I Beg to Differ.

Use this forum to discuss the May 2020 Book of the month, "Grace Revealed: Finding God's Strength in Any Crisis" by Frederick J. Sievert.
Claude Belemu
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Re: I Beg to Differ.

Post by Claude Belemu »

I agree. I believe God sees us as individuals. I think God does see our mess. HE is not blind to it but chooses to turn a blind eye if we:
1. Have accepted Jesus
2. Are aware of our depravity and cling to God for both grace and salvation

We need to remember that we are the righteousness of God through Jesus. Therefore, our right standing is because of the finished work done at the cross. God does see our mess but we are not under condemnation so long as HIS Spirit which is in us causes us to cry 'Abba'! Because we cling to Jesus, despite our perceived mess, we have the status of 'righteous' because we are the righteousness of God THROUGH Christ Jesus.

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Post by Adanna Inya »

No one knows the mind of God, so I think that it's presumptuous to assume.

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Post by Dragonsend »

sirbobthewise wrote:
31 May 2020, 09:17
Sushan wrote:
30 May 2020, 22:58
sirbobthewise wrote:
20 May 2020, 07:25
These are only my own thoughts, of course, but I believe it is both. He only sees Jesus when He looks at us (looks at our sin) but he cares about us as individuals. I think what the author is ultimately trying to bring out is what that chapter is about, "Jesus paid it all." In other words, when God looks at us Christians (who believe in Christ and announce Jesus as our Savior) in our sin (because we will always be sinners, even when we cling to Christ), He no longer sees the sin inside of us as requiring punishment and death. Jesus, instead, paid the price for our sin (because only He could do such a thing) so that we could be reconciled with God.

When we believe in Christ, even though we continue to sin (because we are not perfect), we are reconciled with God (we no longer have to fear his punishment), because we are clothed in Jesus. Thus, when God sees our sin, He sees Jesus. I believe Rick Warren (who the author quotes in that passage) is speaking on the matter of sin and reconciliation, not God's intention toward us as His children.

So, in regard to our sin, God sees Jesus and does not require punishment or payment (because Jesus paid for it). On the other side, God is our creator, our Father, and therefore, cares about us deeply as individuals. He cares about our sanctification. But we are even able to be sanctified and grown in a unique, beautiful, and individually-crafted way because Jesus paid for our reconciliation first. We needed to be reconciled first so that we could even be able to HAVE a relationship with God, which will thus allow our sanctification process (through the Holy Spirit). I don't believe it's an "either/or" answer. It's both.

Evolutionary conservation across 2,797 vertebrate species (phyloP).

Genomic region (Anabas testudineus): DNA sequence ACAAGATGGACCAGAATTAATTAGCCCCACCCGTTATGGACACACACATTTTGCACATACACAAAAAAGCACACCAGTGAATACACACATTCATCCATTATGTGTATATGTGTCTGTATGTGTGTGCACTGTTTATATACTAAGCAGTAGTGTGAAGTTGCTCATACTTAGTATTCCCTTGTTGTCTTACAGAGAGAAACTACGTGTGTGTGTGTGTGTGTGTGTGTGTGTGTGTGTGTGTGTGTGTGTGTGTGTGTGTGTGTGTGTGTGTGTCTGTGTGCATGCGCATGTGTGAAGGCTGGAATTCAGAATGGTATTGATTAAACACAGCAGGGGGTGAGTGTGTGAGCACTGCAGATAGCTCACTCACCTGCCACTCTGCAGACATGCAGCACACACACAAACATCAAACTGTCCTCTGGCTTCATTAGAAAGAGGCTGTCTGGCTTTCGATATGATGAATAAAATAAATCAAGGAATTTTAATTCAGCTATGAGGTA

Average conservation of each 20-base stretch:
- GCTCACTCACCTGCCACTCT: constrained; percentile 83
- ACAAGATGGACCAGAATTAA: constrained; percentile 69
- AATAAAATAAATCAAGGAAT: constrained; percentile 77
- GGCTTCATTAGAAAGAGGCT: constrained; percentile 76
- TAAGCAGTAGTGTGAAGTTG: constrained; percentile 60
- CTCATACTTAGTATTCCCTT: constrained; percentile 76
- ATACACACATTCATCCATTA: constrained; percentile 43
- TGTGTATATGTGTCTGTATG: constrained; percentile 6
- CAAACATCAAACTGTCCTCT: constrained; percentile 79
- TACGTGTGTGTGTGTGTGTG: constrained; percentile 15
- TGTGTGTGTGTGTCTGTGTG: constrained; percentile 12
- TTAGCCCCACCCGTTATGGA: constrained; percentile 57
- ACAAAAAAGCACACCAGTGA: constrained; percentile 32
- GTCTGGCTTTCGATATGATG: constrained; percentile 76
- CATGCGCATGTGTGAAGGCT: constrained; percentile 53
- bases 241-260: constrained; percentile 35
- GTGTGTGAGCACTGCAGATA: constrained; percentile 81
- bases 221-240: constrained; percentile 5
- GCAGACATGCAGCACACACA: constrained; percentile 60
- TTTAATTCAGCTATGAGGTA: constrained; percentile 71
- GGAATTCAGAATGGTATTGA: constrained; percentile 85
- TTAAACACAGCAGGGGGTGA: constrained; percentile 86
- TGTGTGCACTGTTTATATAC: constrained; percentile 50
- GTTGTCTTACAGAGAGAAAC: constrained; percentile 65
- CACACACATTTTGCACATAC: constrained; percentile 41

Thanks for the great question!
He cares us for all. But we can continue to sin and will never be punished. I am utterly confused. So, is it a license to be a sinner? Correct me if I have got this wrong
That is a really great question! Thank you for asking. :) Paul in the Bible actually directly comments on the same point, so it's definitely an important question! He writes in Roman 6: "What shall we say then? Are we to continue in sin that grace may abound? By no means! How can we who died to sin still live in it? Do you not know that all of us who have been baptized into Christ Jesus were baptized into his death? We were buried therefore with him by baptism into death, in order that, just as Christ was raised from the dead by the glory of the Father, we too might walk in newness of life." I would want to put up all of Romans 6, but I think that would be too long, so if you would be interested, I might suggest reading Romans 5 and the rest of Romans 6 for full context.

The language can seem a little weird, so I hope I'm able to explain it well. If you have an interest in this, I would suggest asking a pastor to give a better explanation of it. Paul's words can be difficult to understand (they are difficult for me, at least!), but I'll try to explain the best that I can. When we accept Christ, we are made new. That's why we sometimes call Christians "born-again Christians." We believe that God gives us a new heart when we accept Christ. This means that while we are still sinners (and always will be until we are raised again) we are no longer enslaved to sin like how we were before we accepted Christ. We no longer desire to sin like we did when we were non-Christians. In other words, before we accepted Christ, we were sinners who could never choose good for ourselves. But with our new heart, while we are still sinners, we are at least now capable of not choosing sin with the help of the Holy Spirit who lives inside of us. Before Christ, we are unaware of our sin; but it is through Christ and through the awareness of our fleshly weakness, that we realize how incapable we are to not sin and not choose good without God's help; and we realize how much we need God's grace.